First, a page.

Hebrew Language

   Although the early Christian church accepted the Hebrew scriptures (known to Christians as the Old Testament) as part of its own divine revelation, relatively few early Christian biblical scholars learned Hebrew, and most Christians relied on the ancient Greek translation (the Septuagint) used among Greek-speaking Jews settled in Egypt. Saint Jerome (ca. 340—420), the reputed author of the standard Latin translation of the whole Bible (the Vulgate), did master Hebrew and consulted both the Hebrew Bible and the Jewish biblical commentators, but after his time, relatively few theologians in the Latin church used either the Hebrew Scriptures or commentaries produced by Jewish scholars. In the 14th century, the Franciscan theologian and biblical commentator Nicholas of Lyra (ca. 1270-1349) learned Hebrew and cited Jewish commentators, but in general, Western theologians worked in isolation from Jewish biblical scholarship and also from the original Hebrew text. This neglect of the language and its literature is especially striking because significant communities of Jews lived in many parts of western Europe. Religious prejudice, not lack of opportunity, was the cause of Christian theologians' ignorance of Hebrew. A rich literature, embracing not only biblical studies and religious tracts but also secular themes and literary genres, flourished within these Jewish communities, especially in Italy, Spain, and Portugal.
   By the 15th century, however, as humanistically educated Italians were beginning to show interest in the original Greek text of the New Testament, some of them were also attracted to study of the Hebrew Old Testament. Some humanists regarded Hebrew as a third classical language, alongside Greek and Latin. Beginning with Bologna in 1460, a few Italian universties founded professorships of Hebrew, positions often filled by former Jews who had been converted to Christianity. Lorenzo de'Medici, the political leader of Florence, studied Hebrew under a Jewish teacher; and a young Christian scholar, Giovanni Pico della Mirándola, took on the task of mastering the Hebrew language and the religious writings of the Jews, both biblical commentary and the mystical texts known as Cabala.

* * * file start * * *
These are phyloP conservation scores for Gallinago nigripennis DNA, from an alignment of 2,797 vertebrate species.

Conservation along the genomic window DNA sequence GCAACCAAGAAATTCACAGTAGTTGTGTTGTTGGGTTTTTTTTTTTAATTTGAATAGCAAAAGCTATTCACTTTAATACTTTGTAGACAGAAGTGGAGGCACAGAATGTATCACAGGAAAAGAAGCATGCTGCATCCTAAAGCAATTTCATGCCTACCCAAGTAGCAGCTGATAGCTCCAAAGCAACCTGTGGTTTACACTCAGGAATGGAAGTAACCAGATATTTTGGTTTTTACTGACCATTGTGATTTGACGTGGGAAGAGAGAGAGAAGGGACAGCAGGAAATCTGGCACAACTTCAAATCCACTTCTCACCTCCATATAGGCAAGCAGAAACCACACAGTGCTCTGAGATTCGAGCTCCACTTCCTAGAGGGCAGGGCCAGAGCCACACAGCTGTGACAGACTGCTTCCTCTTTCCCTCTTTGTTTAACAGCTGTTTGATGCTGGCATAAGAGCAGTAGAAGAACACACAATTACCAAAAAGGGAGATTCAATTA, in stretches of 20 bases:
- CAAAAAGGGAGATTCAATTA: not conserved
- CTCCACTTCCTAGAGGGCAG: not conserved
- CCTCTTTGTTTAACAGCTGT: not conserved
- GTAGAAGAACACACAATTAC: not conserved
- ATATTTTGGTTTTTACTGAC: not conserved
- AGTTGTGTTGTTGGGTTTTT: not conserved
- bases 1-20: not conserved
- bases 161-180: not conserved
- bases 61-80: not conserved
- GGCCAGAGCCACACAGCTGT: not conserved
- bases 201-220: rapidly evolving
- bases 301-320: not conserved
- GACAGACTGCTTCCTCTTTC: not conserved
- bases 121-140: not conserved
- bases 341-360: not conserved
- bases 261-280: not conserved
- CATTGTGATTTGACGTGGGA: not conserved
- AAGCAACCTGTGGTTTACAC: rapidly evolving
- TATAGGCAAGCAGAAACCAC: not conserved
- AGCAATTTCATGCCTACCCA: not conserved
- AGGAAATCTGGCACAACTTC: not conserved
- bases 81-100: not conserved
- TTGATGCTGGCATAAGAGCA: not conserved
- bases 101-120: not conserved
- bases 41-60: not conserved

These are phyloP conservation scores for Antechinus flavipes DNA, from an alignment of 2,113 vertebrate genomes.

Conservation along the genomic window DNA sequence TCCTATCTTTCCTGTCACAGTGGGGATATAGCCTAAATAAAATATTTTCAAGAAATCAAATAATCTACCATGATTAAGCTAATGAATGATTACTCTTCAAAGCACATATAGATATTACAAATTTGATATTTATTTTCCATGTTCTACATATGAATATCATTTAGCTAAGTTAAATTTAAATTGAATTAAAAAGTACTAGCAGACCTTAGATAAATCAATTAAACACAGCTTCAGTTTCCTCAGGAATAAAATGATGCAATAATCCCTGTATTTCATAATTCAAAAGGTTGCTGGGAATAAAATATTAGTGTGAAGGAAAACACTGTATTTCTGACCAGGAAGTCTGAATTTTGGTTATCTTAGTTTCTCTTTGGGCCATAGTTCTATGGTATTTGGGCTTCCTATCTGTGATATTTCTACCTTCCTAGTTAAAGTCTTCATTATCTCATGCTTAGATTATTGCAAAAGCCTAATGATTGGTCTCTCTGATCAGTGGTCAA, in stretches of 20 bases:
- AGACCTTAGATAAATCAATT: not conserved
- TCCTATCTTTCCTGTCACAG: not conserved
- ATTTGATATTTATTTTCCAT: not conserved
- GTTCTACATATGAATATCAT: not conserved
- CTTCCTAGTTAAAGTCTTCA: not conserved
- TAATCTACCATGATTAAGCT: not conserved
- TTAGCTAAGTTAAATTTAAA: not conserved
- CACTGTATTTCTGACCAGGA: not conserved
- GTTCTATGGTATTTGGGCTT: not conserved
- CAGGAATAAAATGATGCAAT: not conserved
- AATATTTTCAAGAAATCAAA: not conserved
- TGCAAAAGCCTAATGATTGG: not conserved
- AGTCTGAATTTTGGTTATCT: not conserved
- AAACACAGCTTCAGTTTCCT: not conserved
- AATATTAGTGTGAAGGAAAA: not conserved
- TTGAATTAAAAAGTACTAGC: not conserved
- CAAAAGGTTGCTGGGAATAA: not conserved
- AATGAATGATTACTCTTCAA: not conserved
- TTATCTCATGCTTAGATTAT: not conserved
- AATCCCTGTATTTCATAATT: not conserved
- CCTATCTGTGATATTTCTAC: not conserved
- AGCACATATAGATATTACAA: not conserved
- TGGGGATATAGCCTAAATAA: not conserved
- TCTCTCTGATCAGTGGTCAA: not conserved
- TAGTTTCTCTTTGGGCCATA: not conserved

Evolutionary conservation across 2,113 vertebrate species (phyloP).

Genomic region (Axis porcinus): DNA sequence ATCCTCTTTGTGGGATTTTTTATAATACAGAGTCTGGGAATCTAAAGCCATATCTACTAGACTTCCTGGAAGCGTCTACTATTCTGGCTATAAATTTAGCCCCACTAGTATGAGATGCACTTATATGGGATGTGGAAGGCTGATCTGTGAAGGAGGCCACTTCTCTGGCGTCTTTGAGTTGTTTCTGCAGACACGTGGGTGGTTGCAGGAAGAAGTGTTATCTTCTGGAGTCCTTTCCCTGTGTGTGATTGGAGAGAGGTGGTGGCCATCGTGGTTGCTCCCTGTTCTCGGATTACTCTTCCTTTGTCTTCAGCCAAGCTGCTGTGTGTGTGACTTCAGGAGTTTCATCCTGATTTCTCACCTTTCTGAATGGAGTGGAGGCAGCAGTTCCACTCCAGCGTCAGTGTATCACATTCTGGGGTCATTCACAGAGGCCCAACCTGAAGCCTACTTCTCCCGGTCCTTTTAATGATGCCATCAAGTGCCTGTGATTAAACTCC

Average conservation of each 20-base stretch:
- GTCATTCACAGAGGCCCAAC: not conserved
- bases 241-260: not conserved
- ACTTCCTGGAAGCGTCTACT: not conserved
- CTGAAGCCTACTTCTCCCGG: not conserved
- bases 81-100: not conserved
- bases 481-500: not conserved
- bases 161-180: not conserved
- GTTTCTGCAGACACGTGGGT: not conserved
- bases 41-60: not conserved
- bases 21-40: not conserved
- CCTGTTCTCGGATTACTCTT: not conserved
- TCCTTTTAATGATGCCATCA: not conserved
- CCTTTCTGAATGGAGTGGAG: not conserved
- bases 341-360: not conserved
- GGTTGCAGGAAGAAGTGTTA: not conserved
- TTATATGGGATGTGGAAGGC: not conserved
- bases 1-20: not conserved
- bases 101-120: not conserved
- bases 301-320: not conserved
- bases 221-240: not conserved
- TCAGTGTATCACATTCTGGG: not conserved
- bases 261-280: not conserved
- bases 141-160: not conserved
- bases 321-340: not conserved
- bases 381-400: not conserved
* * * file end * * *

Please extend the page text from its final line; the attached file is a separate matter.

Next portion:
As Renaissance learning spread to Northern Europe, interest in Hebrew also grew, though more slowly than interest in Latin and Greek. In the 1490s, the German humanist and lawyer Johann Reuchlin visited Italy, became intrigued by the cabalistic books, and learned Hebrew so that he could adapt Jewish mystical writings to his own Christian faith. His interest in Hebrew language and literature became the target for attack by several conservative theologians and members of religious orders. A bitter and disruptive controversy broke out in the second decade of the 16th century between Reuchlin and his critics, the Dominican friars and the theological faculty of the University of Cologne.
   Nevertheless, during the second decade of the 16th century, pressure to provide regular university instruction in Hebrew and to make mastery of both Greek and Hebrew a standard part of the academic curriculum that prepared students for the study of theology increased. Where the Reformation gained the upper hand, study of Hebrew became mandatory for students of theology. Similar progress in regions that remained Catholic was less general, but by the end of the 16th century, at least some Catholic as well as Protestant theologians were well versed in the Hebrew language, the Hebrew Bible, and some parts of Hebrew exegetical and theological literature.

Historical Dictionary of Renaissance. . 2004.

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